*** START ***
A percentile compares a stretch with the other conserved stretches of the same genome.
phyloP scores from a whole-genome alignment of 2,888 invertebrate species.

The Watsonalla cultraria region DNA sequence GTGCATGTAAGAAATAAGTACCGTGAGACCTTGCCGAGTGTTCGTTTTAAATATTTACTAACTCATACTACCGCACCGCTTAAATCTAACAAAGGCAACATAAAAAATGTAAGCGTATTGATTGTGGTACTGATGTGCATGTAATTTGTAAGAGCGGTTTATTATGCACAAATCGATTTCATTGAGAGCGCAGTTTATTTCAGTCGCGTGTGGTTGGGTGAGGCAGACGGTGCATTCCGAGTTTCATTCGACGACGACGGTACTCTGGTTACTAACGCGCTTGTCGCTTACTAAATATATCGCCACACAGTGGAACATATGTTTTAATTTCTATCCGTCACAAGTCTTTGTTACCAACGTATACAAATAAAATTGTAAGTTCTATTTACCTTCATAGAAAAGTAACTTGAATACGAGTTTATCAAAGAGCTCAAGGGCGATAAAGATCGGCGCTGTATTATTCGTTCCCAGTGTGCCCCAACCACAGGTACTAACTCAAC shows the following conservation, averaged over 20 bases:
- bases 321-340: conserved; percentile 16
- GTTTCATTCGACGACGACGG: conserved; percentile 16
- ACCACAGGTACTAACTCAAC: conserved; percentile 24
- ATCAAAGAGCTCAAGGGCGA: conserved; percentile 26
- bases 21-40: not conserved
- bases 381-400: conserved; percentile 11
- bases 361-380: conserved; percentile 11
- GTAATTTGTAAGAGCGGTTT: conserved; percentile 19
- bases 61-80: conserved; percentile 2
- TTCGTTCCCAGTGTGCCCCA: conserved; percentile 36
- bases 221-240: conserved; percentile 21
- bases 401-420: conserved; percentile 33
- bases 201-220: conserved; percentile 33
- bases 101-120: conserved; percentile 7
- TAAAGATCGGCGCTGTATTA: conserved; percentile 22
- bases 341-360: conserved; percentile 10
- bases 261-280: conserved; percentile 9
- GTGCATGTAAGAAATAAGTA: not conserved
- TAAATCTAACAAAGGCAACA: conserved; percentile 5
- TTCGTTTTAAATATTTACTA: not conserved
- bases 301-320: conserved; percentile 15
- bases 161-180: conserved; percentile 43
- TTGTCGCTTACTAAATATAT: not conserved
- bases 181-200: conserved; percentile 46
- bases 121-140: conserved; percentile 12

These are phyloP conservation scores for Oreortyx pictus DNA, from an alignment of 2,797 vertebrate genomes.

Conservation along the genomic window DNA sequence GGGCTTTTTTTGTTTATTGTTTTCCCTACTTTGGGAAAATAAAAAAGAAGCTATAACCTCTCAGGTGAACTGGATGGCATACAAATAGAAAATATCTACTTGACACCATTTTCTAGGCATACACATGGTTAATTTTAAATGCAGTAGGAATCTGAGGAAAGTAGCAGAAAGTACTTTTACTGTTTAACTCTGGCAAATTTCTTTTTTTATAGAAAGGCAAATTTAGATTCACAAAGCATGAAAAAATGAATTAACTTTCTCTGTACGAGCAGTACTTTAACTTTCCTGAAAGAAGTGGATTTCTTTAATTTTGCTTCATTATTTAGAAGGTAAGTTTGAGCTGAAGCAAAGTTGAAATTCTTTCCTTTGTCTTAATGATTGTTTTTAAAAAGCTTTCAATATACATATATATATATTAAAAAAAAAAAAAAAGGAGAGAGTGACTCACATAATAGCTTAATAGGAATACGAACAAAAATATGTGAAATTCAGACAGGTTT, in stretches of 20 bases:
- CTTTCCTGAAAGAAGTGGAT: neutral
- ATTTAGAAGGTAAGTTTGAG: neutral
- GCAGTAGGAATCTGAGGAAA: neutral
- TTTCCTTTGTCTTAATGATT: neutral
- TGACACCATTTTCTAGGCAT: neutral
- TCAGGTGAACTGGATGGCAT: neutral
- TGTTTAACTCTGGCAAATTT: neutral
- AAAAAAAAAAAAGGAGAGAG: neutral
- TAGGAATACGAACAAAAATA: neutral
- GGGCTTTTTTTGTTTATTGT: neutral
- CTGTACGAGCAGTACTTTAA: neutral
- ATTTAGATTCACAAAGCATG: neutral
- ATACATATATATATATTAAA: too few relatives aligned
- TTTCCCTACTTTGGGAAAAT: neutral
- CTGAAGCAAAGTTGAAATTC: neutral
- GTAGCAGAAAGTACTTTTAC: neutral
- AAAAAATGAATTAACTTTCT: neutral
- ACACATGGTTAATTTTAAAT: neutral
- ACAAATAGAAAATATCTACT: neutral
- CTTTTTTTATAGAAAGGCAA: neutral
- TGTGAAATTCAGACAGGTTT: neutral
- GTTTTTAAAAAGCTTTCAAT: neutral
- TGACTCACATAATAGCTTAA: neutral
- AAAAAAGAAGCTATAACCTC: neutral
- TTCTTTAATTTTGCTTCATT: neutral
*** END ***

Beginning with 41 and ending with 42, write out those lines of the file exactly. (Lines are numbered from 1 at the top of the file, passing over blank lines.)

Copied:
- CTGTACGAGCAGTACTTTAA: neutral
- ATTTAGATTCACAAAGCATG: neutral